17. Writing a Strong Pitch

    Learn how to pitch a documentary idea so you can clarify your vision, get others excited about your project, and propel your idea forward.

  18. Develop a Fundraising Trailer

    Creating a documentary pitch video will help you showcase your idea and raise money for your project.

  19. Identify & Approach Partners

    Learn about finding documentary partners who might be interested in working with you or supporting your idea and how to approach them.

  20. Define Your Desired Impact

    Finding a topic for a documentary means you’ll have to think about what you want to accomplish with your work, whether it be a personal goal or something more far reaching.

  21. Introduction to Working in the Field

    Get an introduction about working in the field and location scouting for film.

  22. Shoot: Interview Set Up

    Learn about documentary interview setup, including doing a pre-interview, coming with the necessary equipment, and knowing where you’ll be placing your cameras.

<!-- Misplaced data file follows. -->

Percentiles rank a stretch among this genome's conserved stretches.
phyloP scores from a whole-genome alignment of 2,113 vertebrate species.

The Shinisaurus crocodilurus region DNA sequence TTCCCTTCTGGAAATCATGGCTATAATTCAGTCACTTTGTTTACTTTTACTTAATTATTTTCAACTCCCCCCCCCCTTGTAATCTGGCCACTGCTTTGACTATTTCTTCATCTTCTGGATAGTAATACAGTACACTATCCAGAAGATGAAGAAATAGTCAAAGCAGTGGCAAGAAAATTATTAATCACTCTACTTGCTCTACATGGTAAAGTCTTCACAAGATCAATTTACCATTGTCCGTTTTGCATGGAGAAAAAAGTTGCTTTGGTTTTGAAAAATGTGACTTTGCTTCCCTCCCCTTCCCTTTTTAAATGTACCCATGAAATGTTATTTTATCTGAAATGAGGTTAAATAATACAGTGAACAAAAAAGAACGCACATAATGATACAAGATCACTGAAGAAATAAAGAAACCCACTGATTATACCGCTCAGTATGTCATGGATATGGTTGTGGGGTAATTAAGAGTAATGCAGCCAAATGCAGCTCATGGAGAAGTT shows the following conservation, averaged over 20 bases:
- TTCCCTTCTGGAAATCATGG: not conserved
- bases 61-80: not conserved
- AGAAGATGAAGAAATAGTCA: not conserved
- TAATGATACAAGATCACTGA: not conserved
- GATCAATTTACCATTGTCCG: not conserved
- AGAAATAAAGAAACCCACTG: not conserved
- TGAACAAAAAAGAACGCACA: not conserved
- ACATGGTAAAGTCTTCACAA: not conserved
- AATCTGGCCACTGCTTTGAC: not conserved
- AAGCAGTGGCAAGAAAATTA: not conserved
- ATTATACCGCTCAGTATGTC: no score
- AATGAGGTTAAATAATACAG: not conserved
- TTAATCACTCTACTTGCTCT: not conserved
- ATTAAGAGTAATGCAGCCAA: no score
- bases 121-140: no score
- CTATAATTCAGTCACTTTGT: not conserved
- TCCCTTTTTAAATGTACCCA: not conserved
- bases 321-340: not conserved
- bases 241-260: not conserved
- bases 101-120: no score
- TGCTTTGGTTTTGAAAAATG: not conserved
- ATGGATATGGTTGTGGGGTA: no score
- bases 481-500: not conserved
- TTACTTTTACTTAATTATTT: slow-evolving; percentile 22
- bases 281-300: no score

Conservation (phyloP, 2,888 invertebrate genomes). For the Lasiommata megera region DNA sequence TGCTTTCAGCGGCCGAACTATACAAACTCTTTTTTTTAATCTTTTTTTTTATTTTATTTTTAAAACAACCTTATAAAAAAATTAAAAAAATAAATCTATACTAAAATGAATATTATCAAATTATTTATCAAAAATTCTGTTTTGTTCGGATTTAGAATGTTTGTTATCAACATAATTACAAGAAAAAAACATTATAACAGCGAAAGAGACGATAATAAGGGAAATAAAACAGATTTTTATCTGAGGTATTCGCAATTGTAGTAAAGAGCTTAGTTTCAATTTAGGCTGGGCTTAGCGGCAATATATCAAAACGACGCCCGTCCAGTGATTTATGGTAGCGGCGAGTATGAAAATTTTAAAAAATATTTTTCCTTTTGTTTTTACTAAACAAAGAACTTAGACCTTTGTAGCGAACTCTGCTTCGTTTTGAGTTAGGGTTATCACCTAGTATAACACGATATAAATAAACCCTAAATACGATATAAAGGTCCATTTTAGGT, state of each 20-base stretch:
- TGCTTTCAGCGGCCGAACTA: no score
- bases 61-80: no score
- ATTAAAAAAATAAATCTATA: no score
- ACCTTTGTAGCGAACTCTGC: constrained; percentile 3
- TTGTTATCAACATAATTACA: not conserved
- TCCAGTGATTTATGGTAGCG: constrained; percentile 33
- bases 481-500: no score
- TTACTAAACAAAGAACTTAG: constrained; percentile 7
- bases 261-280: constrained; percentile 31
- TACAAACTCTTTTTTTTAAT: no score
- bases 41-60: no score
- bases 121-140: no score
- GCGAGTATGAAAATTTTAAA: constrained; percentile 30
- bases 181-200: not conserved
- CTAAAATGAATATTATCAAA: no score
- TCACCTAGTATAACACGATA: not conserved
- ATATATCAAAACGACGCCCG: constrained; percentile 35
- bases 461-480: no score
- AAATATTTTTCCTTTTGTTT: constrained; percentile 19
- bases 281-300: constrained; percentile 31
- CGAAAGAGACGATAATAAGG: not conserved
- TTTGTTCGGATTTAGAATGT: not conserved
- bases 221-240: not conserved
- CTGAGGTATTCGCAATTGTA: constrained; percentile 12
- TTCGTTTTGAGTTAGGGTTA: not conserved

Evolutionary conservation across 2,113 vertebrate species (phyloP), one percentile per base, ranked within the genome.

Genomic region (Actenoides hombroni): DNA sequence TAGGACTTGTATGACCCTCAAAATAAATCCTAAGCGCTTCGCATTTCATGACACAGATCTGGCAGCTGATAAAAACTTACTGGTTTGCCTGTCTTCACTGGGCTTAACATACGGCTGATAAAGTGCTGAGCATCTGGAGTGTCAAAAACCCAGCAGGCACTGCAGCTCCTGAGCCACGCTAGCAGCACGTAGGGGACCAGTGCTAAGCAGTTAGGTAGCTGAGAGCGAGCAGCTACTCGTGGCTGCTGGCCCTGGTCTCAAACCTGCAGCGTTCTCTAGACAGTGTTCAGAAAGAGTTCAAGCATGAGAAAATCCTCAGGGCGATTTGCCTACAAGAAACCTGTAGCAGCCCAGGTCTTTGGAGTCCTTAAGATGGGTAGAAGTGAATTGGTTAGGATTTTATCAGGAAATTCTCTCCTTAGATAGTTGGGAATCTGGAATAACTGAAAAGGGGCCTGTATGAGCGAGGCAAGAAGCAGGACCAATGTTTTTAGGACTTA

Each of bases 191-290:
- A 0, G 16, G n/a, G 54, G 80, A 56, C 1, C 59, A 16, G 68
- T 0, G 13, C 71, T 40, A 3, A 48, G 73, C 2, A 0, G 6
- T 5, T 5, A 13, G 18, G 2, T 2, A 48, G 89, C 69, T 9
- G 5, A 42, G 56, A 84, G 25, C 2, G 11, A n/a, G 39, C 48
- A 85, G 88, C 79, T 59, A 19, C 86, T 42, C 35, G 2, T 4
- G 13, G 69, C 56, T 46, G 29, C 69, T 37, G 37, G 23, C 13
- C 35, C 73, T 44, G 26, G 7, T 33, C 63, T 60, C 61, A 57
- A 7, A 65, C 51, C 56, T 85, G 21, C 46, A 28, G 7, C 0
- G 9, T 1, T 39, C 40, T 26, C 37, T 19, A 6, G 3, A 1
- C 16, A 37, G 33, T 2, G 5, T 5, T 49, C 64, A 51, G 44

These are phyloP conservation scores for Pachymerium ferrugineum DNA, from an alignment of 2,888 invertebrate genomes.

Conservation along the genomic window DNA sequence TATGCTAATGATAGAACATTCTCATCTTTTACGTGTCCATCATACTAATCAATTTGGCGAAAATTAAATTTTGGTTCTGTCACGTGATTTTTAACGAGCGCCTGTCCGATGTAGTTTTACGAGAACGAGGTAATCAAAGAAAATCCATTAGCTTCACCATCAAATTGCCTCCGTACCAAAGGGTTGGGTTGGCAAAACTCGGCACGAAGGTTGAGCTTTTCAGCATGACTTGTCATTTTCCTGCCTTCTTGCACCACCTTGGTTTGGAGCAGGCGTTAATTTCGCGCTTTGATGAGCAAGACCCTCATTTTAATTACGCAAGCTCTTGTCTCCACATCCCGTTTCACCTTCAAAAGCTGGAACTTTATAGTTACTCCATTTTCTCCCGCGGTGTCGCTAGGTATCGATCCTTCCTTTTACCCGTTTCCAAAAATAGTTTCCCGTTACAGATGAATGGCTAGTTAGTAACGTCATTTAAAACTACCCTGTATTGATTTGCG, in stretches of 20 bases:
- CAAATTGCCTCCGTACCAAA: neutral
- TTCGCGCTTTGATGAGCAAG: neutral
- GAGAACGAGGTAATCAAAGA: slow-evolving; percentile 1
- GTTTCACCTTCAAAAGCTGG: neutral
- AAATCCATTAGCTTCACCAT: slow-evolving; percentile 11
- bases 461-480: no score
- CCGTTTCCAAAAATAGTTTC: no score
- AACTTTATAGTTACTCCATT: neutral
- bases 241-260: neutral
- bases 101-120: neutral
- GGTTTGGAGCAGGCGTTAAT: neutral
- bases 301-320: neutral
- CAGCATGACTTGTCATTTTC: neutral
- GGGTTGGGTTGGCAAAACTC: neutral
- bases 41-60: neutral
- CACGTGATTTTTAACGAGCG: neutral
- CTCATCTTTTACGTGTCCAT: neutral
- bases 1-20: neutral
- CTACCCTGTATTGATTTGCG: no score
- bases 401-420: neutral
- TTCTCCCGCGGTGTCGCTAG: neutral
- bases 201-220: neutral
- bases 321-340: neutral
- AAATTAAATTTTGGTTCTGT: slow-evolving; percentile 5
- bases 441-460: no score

23. Shoot: The Interview

    Here are some interviewing tips for documentary filmmaking, including how to prepare your subject, figure out your questions, and allow your subject’s voice to truly come out.

  24. Different Types of Interviews

    There are many different documentary interview styles. Some have a formal set-up with artificial light, some are more casual with natural light, and some are done on the go.

  25. Shoot: Capturing B-Roll

    B-roll is everything you shoot outside of the interview and is used to establish a sense of place, put your character in context, and tell more of your story through visuals. Here are some things to consider with b-roll.

  26. Shoot: Detail Shots

    Detail shots allow you to focus on something small and particular that helps to illuminate your story. Here’s how to create a filmmaking shot list.